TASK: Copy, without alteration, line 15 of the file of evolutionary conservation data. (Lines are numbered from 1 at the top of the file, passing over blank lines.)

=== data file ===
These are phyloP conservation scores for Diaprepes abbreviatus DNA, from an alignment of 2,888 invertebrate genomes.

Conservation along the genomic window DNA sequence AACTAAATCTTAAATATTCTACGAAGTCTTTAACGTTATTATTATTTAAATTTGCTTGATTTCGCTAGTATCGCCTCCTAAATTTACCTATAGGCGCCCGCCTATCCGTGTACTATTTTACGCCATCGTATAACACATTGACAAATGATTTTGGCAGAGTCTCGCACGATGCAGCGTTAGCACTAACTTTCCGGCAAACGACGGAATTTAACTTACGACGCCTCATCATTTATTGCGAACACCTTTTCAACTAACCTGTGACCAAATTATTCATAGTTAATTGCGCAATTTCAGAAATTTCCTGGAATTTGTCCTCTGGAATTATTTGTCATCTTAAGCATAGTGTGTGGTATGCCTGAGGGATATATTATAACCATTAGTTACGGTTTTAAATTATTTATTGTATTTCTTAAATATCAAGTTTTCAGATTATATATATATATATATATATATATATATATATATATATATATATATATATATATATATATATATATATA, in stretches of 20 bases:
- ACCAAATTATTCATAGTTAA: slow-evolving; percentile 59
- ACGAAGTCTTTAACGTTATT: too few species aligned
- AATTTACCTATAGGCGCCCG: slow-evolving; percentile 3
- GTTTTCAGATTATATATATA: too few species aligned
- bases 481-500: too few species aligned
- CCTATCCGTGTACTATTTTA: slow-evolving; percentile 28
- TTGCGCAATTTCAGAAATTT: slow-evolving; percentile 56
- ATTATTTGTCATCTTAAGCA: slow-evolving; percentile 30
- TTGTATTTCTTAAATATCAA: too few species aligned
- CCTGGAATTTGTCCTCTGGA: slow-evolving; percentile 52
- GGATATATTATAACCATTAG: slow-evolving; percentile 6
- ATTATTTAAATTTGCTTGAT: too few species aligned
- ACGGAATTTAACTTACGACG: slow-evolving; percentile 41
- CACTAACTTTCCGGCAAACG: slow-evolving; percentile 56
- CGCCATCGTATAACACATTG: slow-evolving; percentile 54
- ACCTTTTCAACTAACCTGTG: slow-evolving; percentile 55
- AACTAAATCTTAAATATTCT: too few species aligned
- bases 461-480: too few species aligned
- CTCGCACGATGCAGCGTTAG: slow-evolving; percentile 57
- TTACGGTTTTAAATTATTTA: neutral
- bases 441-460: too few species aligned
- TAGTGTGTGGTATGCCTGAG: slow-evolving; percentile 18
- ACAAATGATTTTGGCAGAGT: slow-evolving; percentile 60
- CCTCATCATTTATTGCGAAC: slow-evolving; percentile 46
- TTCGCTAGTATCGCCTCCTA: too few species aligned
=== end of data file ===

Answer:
- ACGGAATTTAACTTACGACG: slow-evolving; percentile 41